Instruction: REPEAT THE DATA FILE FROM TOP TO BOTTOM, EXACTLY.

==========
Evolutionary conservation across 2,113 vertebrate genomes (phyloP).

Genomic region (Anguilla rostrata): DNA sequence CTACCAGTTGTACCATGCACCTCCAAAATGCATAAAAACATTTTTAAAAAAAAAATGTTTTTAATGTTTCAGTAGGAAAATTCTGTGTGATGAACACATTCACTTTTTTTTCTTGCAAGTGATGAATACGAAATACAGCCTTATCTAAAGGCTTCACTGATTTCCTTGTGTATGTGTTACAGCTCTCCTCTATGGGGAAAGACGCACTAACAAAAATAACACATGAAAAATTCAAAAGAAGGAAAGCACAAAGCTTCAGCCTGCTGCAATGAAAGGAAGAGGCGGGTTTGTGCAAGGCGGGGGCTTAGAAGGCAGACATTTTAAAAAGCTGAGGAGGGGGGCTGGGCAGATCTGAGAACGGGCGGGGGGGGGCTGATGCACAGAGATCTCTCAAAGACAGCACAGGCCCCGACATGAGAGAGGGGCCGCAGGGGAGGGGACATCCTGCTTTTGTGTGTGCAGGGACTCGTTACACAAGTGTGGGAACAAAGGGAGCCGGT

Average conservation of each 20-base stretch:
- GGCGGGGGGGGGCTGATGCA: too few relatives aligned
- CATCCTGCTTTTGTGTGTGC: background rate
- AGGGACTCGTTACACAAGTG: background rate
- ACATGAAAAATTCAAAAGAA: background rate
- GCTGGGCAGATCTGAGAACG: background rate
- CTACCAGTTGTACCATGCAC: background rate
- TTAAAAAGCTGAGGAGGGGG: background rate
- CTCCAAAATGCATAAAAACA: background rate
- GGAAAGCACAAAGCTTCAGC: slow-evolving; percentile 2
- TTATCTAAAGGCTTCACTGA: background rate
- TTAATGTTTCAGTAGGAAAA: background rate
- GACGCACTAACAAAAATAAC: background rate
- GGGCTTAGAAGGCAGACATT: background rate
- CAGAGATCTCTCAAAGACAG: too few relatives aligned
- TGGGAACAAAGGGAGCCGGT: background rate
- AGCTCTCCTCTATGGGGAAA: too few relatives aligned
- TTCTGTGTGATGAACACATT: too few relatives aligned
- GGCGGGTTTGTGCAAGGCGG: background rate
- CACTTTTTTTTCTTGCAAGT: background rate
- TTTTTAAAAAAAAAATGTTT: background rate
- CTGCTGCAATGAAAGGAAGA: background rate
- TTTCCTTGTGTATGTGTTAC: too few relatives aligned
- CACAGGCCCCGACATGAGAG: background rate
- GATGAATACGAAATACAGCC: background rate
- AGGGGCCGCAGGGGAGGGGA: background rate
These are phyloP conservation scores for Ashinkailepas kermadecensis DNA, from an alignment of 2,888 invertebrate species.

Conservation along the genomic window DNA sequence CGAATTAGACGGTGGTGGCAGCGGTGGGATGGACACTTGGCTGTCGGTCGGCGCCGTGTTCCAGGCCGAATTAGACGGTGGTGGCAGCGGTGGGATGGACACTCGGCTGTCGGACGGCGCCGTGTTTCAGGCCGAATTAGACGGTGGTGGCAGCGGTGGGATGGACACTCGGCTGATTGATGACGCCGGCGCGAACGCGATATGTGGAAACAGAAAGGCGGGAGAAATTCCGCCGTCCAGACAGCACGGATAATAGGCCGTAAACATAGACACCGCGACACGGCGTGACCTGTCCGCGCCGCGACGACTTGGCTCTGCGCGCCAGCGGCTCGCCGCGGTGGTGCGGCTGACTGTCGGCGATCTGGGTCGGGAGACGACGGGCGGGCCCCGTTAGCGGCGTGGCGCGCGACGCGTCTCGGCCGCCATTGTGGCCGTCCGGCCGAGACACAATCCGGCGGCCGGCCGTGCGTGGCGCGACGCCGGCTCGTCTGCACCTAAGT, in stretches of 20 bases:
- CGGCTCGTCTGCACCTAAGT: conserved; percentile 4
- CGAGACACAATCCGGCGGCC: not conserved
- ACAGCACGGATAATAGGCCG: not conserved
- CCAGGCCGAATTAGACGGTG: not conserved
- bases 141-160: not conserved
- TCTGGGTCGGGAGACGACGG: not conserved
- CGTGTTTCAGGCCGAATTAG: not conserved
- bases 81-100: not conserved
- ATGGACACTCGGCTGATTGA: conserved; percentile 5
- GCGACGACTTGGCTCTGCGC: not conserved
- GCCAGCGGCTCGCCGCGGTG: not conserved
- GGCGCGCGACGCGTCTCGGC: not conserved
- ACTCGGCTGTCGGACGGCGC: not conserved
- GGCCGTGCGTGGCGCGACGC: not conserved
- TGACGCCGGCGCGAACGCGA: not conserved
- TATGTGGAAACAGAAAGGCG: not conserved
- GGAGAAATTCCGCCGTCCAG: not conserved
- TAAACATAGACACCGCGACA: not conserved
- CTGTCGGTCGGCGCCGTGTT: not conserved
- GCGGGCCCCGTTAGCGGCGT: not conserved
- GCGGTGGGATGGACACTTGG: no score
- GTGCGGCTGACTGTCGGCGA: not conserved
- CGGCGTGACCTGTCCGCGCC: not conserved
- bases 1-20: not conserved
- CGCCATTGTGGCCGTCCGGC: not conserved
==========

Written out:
Evolutionary conservation across 2,113 vertebrate genomes (phyloP).

Genomic region (Anguilla rostrata): DNA sequence CTACCAGTTGTACCATGCACCTCCAAAATGCATAAAAACATTTTTAAAAAAAAAATGTTTTTAATGTTTCAGTAGGAAAATTCTGTGTGATGAACACATTCACTTTTTTTTCTTGCAAGTGATGAATACGAAATACAGCCTTATCTAAAGGCTTCACTGATTTCCTTGTGTATGTGTTACAGCTCTCCTCTATGGGGAAAGACGCACTAACAAAAATAACACATGAAAAATTCAAAAGAAGGAAAGCACAAAGCTTCAGCCTGCTGCAATGAAAGGAAGAGGCGGGTTTGTGCAAGGCGGGGGCTTAGAAGGCAGACATTTTAAAAAGCTGAGGAGGGGGGCTGGGCAGATCTGAGAACGGGCGGGGGGGGGCTGATGCACAGAGATCTCTCAAAGACAGCACAGGCCCCGACATGAGAGAGGGGCCGCAGGGGAGGGGACATCCTGCTTTTGTGTGTGCAGGGACTCGTTACACAAGTGTGGGAACAAAGGGAGCCGGT

Average conservation of each 20-base stretch:
- GGCGGGGGGGGGCTGATGCA: too few relatives aligned
- CATCCTGCTTTTGTGTGTGC: background rate
- AGGGACTCGTTACACAAGTG: background rate
- ACATGAAAAATTCAAAAGAA: background rate
- GCTGGGCAGATCTGAGAACG: background rate
- CTACCAGTTGTACCATGCAC: background rate
- TTAAAAAGCTGAGGAGGGGG: background rate
- CTCCAAAATGCATAAAAACA: background rate
- GGAAAGCACAAAGCTTCAGC: slow-evolving; percentile 2
- TTATCTAAAGGCTTCACTGA: background rate
- TTAATGTTTCAGTAGGAAAA: background rate
- GACGCACTAACAAAAATAAC: background rate
- GGGCTTAGAAGGCAGACATT: background rate
- CAGAGATCTCTCAAAGACAG: too few relatives aligned
- TGGGAACAAAGGGAGCCGGT: background rate
- AGCTCTCCTCTATGGGGAAA: too few relatives aligned
- TTCTGTGTGATGAACACATT: too few relatives aligned
- GGCGGGTTTGTGCAAGGCGG: background rate
- CACTTTTTTTTCTTGCAAGT: background rate
- TTTTTAAAAAAAAAATGTTT: background rate
- CTGCTGCAATGAAAGGAAGA: background rate
- TTTCCTTGTGTATGTGTTAC: too few relatives aligned
- CACAGGCCCCGACATGAGAG: background rate
- GATGAATACGAAATACAGCC: background rate
- AGGGGCCGCAGGGGAGGGGA: background rate
These are phyloP conservation scores for Ashinkailepas kermadecensis DNA, from an alignment of 2,888 invertebrate species.

Conservation along the genomic window DNA sequence CGAATTAGACGGTGGTGGCAGCGGTGGGATGGACACTTGGCTGTCGGTCGGCGCCGTGTTCCAGGCCGAATTAGACGGTGGTGGCAGCGGTGGGATGGACACTCGGCTGTCGGACGGCGCCGTGTTTCAGGCCGAATTAGACGGTGGTGGCAGCGGTGGGATGGACACTCGGCTGATTGATGACGCCGGCGCGAACGCGATATGTGGAAACAGAAAGGCGGGAGAAATTCCGCCGTCCAGACAGCACGGATAATAGGCCGTAAACATAGACACCGCGACACGGCGTGACCTGTCCGCGCCGCGACGACTTGGCTCTGCGCGCCAGCGGCTCGCCGCGGTGGTGCGGCTGACTGTCGGCGATCTGGGTCGGGAGACGACGGGCGGGCCCCGTTAGCGGCGTGGCGCGCGACGCGTCTCGGCCGCCATTGTGGCCGTCCGGCCGAGACACAATCCGGCGGCCGGCCGTGCGTGGCGCGACGCCGGCTCGTCTGCACCTAAGT, in stretches of 20 bases:
- CGGCTCGTCTGCACCTAAGT: conserved; percentile 4
- CGAGACACAATCCGGCGGCC: not conserved
- ACAGCACGGATAATAGGCCG: not conserved
- CCAGGCCGAATTAGACGGTG: not conserved
- bases 141-160: not conserved
- TCTGGGTCGGGAGACGACGG: not conserved
- CGTGTTTCAGGCCGAATTAG: not conserved
- bases 81-100: not conserved
- ATGGACACTCGGCTGATTGA: conserved; percentile 5
- GCGACGACTTGGCTCTGCGC: not conserved
- GCCAGCGGCTCGCCGCGGTG: not conserved
- GGCGCGCGACGCGTCTCGGC: not conserved
- ACTCGGCTGTCGGACGGCGC: not conserved
- GGCCGTGCGTGGCGCGACGC: not conserved
- TGACGCCGGCGCGAACGCGA: not conserved
- TATGTGGAAACAGAAAGGCG: not conserved
- GGAGAAATTCCGCCGTCCAG: not conserved
- TAAACATAGACACCGCGACA: not conserved
- CTGTCGGTCGGCGCCGTGTT: not conserved
- GCGGGCCCCGTTAGCGGCGT: not conserved
- GCGGTGGGATGGACACTTGG: no score
- GTGCGGCTGACTGTCGGCGA: not conserved
- CGGCGTGACCTGTCCGCGCC: not conserved
- bases 1-20: not conserved
- CGCCATTGTGGCCGTCCGGC: not conserved